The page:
More royal microphones

Following on from our first blog item below about the microphone used in the new film The Kings Speech and in response to the huge correspondence that the blog item stirred up (well I had one email about it), here are some more of the royal microphones held by the EMI Group Archive Trust. Two of them were also used in the film. Here are the royal beauties one by one (and I must thank world famous microphone meister Lester Smith for writing the technical descriptions of these pieces):

This is the HM Queen Elizabeth the Queen Mother microphone (1936) which is the same as the KGVI one in the original blog item, apart from the silver gilt front with the Silver Marks of G.& S.Co.Ltd. and the Lion and Leopard’s Head but no date letter. On the top is also the Royal Coat of Arms. This was used in the film.

The above microphone is the HM King George V piece. Its is a 1925 Marconi-Reisz carbon microphone with marble body made by the Marconi company (a company taken over by the Gramophone Company in 1928). and was used at Silver Jubilee Celebrations in Westminster Hall, May 9th, 1935. This was the third and final microphone owned by the EMI Group Archive Trust that was used in recording the soundtrack of The Kings Speech.

This microphone was built for George VI’s father, HM King George V  in 1923 and is a Marconi-Sykes design – very heavy and impressive with marble body

The final royal microphone in this part of the collection is the HM Queen Mary microphone which is a 1925 Marconi-Reisz carbon microphone.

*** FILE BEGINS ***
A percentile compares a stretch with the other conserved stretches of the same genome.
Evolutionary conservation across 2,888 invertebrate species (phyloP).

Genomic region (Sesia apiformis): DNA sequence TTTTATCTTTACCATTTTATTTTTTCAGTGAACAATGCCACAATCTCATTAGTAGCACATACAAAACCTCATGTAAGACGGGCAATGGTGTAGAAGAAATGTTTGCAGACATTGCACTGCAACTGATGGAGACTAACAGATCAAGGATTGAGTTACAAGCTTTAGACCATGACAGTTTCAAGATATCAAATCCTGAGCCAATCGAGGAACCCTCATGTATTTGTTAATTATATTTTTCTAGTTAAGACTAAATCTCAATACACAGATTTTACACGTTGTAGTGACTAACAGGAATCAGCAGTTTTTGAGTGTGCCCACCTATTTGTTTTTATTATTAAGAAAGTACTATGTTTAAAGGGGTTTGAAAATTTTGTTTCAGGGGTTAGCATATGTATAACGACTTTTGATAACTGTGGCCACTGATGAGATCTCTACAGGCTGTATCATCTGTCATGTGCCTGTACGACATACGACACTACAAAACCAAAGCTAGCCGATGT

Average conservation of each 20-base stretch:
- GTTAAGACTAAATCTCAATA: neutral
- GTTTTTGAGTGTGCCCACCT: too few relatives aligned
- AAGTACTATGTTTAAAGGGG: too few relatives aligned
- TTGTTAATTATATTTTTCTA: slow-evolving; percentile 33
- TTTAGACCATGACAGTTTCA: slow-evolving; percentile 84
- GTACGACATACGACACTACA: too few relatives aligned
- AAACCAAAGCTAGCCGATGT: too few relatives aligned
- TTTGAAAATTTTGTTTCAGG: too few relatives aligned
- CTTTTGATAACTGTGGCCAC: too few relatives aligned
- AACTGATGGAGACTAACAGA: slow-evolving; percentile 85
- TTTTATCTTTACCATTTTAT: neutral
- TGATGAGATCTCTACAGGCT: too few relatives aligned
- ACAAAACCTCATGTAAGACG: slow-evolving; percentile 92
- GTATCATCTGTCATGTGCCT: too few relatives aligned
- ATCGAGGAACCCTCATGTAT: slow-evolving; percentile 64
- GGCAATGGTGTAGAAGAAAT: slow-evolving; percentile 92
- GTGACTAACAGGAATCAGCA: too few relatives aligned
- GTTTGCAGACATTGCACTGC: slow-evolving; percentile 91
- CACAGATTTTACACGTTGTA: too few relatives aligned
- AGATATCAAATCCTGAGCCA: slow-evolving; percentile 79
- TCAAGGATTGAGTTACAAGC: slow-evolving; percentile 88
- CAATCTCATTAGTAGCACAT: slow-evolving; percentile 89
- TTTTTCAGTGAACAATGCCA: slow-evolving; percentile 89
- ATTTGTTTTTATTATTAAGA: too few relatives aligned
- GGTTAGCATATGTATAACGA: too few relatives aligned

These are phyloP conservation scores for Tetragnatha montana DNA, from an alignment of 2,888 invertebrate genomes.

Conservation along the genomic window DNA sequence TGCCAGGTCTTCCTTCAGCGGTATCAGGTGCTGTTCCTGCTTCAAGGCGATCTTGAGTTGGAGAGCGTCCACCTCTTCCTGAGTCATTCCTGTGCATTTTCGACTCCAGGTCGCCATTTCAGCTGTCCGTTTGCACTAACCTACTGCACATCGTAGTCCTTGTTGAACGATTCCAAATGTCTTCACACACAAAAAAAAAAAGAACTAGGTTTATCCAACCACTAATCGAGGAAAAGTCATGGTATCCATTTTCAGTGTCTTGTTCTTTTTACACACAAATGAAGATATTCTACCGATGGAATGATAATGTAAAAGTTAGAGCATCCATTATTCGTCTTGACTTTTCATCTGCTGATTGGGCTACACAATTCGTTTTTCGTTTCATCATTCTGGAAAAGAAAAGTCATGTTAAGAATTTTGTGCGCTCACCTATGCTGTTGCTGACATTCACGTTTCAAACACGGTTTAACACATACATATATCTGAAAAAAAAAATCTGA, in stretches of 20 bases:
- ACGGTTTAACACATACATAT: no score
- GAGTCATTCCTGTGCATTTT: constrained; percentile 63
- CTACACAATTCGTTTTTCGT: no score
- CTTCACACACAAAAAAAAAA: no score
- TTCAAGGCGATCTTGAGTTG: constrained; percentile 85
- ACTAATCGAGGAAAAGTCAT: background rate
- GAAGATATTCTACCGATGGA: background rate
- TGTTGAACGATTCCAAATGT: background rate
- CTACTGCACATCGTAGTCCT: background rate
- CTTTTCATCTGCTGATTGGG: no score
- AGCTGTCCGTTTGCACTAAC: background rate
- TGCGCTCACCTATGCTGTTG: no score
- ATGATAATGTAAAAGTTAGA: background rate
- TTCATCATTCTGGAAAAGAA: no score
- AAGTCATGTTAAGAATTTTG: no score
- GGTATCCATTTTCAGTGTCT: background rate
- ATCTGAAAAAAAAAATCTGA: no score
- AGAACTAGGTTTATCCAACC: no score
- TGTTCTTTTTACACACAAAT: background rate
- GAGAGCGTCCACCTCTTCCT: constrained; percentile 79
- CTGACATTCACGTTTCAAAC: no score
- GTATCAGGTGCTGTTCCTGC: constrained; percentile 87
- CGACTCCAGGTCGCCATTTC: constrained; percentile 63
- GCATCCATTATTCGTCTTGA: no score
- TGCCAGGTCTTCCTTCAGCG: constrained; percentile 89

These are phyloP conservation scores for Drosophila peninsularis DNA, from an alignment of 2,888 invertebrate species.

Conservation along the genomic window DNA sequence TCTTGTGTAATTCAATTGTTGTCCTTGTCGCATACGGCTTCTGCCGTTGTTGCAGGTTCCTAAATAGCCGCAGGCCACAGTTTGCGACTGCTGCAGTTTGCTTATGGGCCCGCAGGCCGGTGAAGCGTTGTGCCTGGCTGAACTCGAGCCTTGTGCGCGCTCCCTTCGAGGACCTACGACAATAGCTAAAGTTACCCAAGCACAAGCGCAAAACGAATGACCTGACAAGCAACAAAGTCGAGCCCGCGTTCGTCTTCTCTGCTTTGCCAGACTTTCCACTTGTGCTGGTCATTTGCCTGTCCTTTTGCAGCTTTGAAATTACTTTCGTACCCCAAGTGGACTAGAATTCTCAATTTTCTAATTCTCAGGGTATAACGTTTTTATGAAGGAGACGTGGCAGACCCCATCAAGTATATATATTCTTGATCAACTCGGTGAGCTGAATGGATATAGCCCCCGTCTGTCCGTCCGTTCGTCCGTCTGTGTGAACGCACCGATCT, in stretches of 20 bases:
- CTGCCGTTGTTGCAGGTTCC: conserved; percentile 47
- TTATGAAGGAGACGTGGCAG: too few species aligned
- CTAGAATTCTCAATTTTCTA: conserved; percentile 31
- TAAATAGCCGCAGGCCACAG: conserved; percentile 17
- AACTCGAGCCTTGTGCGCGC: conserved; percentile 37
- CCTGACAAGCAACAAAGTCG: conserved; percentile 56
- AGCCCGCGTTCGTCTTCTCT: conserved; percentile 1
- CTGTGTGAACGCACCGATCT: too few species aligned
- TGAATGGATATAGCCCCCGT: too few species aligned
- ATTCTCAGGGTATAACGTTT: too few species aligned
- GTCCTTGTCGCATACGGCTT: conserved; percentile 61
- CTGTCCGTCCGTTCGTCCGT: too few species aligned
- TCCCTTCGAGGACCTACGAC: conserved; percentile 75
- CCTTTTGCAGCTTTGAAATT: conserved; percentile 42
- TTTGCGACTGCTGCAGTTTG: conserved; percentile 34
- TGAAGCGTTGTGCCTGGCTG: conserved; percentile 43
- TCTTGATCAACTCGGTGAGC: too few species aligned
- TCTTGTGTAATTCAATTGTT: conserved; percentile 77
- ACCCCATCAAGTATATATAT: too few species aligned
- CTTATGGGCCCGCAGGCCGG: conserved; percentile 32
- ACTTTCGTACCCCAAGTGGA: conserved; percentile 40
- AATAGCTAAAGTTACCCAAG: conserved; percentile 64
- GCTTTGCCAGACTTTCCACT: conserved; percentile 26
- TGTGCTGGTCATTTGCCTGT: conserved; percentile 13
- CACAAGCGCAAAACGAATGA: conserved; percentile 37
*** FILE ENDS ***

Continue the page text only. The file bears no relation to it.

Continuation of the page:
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The real star of The King’s Speech

A major new film opens today, January 7th 2011, in the UK. The King’s Speech is tipped to win a gong or two in the upcoming awards season; possibly even Best Picture at The Oscars. It tells the story of King George VI who suffered from a debilitating speech impediment all his life and the efforts of an eccentric speech therapist, Lionel Logue, to help him overcome his severe stammer so that he can address his people as they stand alone against the all conquering Nazi’s in World War Two.

We are pleased that one of the assets of the EMI Group Archive Trust was used in the film. Our friends at Abbey Road Studios recorded the film score and they borrowed this microphone for use during the recording.

This microphone was specially made for H.M. King George VI by EMI. It is a Reisz type microphone. The silver cone microphone rests on a desk style stand. The front of the microphone is decorated with a silver rose, leek, thistle and shamrock symbolising the countries which make up Great Britain and Northern Ireland. In the middle of the microphone there is a his gilt cypher, whilst on top there is a gilt coat of arms. The microphone also comes with two accompnaying silver plauqes giving details of the occasions on which it was used. It was first used for the opening of the Maritime Museum at Greenwich on the 27th April 1937. it was last used on July 22nd 1938 for the unveiling of an Austrailian memorial at Villiers Bretonneux in France.

The technical details of the microphone are as follows: KGVl is a moving coil permanent magnet microphone based on the EMI PM 201. It has a 15 ohm coil and gives a good output of half a volt. It is attached to a chromium plated stand. On the top of the chromium ‘headlamp style’ body, is the Royal Coat of Arms. The front of the mic has an unique silver grill bearing the King’s insignia in silver gilt and the makers mark of G.& S.Co.Ltd. (Goldsmiths & Silversmiths Co. Ltd.). It is part of our collection of significant vintage microphones.

Here is the trailer to the film: